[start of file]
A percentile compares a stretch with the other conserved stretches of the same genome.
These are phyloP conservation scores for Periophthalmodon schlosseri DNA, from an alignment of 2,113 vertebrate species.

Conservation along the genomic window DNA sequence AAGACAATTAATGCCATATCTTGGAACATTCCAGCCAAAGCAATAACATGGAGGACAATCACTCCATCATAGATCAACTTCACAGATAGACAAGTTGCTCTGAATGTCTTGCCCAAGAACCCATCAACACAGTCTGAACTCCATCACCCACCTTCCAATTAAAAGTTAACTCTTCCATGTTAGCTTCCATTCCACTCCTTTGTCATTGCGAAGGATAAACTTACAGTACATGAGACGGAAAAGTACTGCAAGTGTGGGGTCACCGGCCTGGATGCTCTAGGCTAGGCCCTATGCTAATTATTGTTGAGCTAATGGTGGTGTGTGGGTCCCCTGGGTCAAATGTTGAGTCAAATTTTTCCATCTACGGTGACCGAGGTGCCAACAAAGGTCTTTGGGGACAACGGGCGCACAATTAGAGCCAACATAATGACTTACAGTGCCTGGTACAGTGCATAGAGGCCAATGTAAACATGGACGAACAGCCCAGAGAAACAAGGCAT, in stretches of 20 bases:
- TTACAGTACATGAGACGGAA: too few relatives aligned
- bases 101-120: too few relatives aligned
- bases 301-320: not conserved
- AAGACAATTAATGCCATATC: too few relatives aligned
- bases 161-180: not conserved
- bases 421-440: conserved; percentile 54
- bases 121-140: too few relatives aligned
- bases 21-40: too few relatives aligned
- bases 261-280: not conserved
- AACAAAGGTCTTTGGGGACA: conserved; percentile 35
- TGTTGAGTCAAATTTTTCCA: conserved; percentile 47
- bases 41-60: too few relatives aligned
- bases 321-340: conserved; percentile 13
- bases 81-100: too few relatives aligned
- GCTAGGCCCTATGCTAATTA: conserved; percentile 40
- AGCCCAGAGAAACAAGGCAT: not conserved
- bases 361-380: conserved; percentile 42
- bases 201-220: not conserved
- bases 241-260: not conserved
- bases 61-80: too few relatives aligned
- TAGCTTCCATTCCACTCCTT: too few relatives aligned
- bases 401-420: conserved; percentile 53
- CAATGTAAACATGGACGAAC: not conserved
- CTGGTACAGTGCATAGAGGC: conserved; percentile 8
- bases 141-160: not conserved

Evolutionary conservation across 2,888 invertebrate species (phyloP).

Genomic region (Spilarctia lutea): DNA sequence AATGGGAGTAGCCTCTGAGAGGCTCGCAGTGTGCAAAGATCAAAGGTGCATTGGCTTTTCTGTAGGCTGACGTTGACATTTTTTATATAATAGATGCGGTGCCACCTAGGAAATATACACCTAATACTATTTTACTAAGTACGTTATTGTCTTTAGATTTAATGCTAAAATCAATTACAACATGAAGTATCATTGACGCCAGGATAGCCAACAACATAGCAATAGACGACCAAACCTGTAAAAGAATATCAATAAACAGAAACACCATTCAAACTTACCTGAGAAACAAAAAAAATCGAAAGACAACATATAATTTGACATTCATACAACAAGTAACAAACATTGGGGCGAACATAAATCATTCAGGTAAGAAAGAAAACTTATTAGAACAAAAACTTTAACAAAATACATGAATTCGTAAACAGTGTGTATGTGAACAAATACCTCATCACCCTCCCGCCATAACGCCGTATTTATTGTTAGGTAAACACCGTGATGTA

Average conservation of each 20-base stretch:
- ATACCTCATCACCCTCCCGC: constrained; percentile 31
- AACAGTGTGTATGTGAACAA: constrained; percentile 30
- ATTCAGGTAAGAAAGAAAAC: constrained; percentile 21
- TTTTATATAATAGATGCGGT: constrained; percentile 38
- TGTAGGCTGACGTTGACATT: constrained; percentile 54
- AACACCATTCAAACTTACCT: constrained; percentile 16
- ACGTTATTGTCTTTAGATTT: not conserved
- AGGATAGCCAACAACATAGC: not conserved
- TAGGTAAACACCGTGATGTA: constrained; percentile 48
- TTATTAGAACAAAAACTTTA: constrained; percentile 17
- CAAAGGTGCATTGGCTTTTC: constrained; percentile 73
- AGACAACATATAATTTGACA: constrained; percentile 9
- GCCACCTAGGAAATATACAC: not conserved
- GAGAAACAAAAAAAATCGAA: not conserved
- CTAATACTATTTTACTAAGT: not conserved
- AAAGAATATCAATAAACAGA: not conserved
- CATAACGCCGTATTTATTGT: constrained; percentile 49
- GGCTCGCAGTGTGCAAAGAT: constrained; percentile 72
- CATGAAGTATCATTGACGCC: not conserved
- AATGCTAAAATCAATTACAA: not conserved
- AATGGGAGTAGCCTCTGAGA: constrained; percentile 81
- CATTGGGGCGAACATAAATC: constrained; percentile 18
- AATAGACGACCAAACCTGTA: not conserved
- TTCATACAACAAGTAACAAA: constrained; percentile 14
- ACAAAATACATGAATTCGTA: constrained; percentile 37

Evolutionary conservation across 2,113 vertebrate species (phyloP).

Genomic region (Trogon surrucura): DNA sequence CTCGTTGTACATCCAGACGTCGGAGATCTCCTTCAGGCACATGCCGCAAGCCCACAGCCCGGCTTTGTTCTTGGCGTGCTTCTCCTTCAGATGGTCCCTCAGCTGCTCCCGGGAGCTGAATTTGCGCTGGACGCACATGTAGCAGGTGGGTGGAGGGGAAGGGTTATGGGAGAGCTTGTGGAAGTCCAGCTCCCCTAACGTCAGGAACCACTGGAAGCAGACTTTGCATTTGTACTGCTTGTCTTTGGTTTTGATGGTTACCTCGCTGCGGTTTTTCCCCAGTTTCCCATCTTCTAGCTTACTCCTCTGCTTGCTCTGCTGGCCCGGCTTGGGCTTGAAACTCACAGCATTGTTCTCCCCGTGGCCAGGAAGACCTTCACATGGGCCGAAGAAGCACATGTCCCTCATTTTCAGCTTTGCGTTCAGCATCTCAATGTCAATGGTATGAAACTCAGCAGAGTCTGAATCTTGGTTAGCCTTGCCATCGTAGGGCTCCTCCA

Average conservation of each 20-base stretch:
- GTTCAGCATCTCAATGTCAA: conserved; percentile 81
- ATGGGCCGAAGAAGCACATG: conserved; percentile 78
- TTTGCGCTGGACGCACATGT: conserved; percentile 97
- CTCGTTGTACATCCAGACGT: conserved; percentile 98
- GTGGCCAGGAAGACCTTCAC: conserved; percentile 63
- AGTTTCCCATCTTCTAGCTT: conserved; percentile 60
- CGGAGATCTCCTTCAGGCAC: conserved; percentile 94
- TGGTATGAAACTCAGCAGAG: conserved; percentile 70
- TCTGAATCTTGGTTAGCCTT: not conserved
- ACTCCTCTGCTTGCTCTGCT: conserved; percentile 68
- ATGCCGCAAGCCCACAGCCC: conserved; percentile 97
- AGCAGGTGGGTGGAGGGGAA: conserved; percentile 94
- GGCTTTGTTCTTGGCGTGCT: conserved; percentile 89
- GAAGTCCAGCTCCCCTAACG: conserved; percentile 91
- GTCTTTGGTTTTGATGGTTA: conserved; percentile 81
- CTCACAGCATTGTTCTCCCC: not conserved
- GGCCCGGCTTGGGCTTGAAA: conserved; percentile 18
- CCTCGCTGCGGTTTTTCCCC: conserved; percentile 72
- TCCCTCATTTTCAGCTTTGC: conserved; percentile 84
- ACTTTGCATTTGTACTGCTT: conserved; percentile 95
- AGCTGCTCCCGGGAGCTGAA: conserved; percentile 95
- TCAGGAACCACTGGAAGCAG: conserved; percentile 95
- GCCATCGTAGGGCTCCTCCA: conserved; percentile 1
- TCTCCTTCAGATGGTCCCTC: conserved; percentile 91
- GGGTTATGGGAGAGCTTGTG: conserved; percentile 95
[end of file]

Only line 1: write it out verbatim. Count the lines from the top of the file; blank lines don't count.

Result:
A percentile compares a stretch with the other conserved stretches of the same genome.